When I sit on my back porch early in the morning, cup of coffee in hand, I love looking out over our back yard.
The good, the bad and the ugly,
John and I can sit out there and talk. The scene lends itself to rest and relaxation. A decompression of the stuff and clutter that often clouds my mind. I’ll go out there, feeling like my brain’s been in a blender. After a bit, the pieces fall into place. Not always with answers. With calm.
We’ve begun a rainy season here, so we’re seeing the tangible results of precipitation. Beautiful green grass. Bushes blooming. The tree in back filling out and more birds returning to play among the branches.
The other tangible result is the length of the grass. It grows. Quite rapidly. Which requires it to be cut. Quite often.
For about half the lawn. Then I notice my pace has slowed. The sweat is pouring down my face because it’s 90 percent humidity with temperatures almost that high. The mower feels heavier. And there’s still so much grass to go.
I began looking for John, to see if I could quit. Pass it off to him. He was focused on the edging and the weed whackering because I’ve never bothered to learn how to use those tools.
I just wanted to mow.
Not so fun when I’m becoming a human puddle. A candle at the very end of her wick.
Lawns aren’t the only things bringing this loveliness of mine to the surface–this love-hate relational attitude. I can fall into it with people. Especially if I’m wickless.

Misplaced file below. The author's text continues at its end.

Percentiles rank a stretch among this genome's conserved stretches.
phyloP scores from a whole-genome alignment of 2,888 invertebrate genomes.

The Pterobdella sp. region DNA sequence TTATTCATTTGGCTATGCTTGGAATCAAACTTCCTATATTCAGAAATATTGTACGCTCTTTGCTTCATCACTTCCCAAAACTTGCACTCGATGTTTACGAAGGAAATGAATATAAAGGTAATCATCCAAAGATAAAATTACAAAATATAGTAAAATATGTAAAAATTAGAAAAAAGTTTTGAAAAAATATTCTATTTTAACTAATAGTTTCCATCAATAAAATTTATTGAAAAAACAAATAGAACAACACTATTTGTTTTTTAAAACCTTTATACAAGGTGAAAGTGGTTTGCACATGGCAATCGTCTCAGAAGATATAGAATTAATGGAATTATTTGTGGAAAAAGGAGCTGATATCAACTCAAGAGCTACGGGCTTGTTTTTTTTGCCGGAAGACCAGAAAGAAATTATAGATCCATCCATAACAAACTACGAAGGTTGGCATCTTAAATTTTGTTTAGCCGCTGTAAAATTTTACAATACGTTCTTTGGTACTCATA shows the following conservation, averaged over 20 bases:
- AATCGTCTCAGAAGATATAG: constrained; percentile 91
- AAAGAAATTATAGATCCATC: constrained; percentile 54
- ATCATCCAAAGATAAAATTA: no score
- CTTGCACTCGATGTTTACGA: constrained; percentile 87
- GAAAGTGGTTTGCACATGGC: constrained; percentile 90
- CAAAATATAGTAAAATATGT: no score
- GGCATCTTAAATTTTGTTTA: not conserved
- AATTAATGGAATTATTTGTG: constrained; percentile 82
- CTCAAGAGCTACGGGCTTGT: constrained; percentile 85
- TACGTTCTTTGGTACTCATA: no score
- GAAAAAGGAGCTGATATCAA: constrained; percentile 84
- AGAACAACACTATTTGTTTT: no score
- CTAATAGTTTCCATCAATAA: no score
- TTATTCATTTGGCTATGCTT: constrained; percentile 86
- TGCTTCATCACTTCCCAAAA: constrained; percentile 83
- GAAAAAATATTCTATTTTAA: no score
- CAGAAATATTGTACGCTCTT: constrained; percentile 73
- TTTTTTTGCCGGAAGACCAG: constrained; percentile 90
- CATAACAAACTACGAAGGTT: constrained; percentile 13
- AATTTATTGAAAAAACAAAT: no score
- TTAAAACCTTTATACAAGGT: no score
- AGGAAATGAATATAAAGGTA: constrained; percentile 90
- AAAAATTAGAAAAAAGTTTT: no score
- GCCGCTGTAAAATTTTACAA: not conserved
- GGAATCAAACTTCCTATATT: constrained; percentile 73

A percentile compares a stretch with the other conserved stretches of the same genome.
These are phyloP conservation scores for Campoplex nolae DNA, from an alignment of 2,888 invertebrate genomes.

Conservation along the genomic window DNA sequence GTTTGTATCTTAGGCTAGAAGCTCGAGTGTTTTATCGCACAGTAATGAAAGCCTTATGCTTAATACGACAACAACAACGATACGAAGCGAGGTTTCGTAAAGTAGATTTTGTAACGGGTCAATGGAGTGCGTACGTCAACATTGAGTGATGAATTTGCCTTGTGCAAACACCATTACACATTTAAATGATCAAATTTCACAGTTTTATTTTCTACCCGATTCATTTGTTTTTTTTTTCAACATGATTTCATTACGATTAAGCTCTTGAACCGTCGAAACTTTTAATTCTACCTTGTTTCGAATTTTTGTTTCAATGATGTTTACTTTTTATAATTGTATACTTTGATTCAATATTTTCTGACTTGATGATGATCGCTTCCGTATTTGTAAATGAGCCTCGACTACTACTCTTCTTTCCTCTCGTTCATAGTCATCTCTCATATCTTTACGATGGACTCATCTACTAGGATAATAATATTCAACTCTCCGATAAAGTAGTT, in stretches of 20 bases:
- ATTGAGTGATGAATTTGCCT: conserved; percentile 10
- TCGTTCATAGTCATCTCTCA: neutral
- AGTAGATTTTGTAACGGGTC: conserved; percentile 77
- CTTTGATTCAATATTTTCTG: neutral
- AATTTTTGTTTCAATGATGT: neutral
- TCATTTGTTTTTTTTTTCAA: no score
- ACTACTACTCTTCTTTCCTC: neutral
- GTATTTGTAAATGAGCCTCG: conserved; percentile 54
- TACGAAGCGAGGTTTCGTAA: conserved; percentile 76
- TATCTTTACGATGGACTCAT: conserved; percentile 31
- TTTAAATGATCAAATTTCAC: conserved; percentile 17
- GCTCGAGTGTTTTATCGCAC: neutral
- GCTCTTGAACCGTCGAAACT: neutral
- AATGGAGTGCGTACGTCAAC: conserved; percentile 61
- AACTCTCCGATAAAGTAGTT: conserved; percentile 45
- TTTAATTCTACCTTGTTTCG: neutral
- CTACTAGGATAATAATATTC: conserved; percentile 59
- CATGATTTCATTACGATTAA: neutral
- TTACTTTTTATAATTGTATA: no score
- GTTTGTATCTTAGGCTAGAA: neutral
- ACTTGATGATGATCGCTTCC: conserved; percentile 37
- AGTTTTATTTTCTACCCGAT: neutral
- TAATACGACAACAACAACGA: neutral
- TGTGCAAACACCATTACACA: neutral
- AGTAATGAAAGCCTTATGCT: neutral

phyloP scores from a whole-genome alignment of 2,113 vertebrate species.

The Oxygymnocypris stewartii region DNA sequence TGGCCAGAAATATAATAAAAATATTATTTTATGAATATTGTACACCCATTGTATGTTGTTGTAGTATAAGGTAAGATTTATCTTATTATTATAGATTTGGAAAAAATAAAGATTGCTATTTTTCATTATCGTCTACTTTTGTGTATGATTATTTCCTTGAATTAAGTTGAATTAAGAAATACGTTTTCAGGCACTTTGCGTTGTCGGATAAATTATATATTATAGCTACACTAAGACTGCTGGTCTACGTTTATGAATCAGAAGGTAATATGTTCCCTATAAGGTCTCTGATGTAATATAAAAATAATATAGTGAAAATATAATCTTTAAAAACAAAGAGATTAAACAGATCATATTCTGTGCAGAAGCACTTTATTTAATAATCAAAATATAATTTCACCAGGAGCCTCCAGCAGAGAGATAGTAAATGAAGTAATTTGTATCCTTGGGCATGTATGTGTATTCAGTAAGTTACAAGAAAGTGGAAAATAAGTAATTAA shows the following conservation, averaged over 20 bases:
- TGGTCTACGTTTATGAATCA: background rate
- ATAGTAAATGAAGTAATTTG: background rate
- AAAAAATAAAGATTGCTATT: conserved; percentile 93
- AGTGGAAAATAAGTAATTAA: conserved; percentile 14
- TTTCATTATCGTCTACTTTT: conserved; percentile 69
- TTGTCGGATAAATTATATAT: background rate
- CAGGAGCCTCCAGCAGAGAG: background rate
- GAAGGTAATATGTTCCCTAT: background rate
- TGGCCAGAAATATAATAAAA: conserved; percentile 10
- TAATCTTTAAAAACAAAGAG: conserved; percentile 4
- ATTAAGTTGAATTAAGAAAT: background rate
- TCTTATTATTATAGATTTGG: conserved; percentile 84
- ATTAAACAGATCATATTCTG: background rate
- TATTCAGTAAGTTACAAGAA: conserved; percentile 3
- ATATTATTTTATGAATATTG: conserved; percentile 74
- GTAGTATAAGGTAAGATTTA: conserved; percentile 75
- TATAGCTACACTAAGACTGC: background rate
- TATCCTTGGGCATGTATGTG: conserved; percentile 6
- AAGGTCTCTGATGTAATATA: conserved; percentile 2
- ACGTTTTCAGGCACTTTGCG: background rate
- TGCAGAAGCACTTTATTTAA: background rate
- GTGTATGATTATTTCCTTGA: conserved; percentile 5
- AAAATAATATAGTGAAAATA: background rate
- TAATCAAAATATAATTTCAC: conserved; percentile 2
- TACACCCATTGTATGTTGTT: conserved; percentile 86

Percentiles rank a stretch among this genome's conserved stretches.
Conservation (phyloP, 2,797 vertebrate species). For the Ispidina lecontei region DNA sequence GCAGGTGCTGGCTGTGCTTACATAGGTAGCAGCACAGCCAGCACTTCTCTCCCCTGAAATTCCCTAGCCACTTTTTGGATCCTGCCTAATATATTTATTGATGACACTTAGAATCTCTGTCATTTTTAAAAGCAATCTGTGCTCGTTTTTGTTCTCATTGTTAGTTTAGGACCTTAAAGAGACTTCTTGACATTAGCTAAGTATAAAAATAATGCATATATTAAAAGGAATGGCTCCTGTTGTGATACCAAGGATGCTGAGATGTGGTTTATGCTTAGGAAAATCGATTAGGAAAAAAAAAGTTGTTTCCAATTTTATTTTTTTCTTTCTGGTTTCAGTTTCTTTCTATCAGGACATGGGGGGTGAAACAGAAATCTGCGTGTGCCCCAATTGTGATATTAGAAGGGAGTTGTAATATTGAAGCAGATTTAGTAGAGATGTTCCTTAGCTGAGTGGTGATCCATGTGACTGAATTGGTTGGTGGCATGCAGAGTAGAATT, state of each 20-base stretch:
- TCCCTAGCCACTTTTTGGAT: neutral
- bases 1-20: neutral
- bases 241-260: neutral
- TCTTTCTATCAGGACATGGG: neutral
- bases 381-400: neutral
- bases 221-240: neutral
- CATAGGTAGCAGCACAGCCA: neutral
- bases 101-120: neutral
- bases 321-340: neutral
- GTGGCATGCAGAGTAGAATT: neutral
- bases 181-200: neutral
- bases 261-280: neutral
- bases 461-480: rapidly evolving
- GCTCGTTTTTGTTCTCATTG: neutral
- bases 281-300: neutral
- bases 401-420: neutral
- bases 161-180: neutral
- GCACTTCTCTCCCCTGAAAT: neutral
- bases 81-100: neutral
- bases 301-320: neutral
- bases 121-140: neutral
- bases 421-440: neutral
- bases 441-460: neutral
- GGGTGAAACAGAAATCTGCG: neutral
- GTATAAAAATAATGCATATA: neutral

I go there with John. I love him dearly, but there are times when I’m not one of his biggest fans.
Let’s take his driving. He’s a very competent, careful driver. Which at times I greatly appreciate. Most of the time, though, I want him to go faster. And if we’re in conversation while he’s behind the wheel, he automatically slows down.
It takes everything I have to not say anything. So I usually say something. Typically critical.
I lose sight of what we’re talking about and only focus on the speedometer. Mentally urging him to press his foot on the accelerator.
It never works.
I’m naturally upbeat, but I get unnerved by the ease with which my positivity can get derailed.
I can choose differently.
“Always be joyful.” I Thessalonians 5:16
Choose joy. Not glibly giddy happiness. Joy. Appreciation for what I’ve been blessed with. How well God has loved me. The decision to see what’s right with my life instead of focusing on what’s wrong.
Not Pollyanna. Purposeful. Not ignoring hard. Not denying pain. Not turning my back on discomfort. But seeing God in my moments. With me. Loving me in all circumstances.
The heat and sweat?
It kind of makes me glow.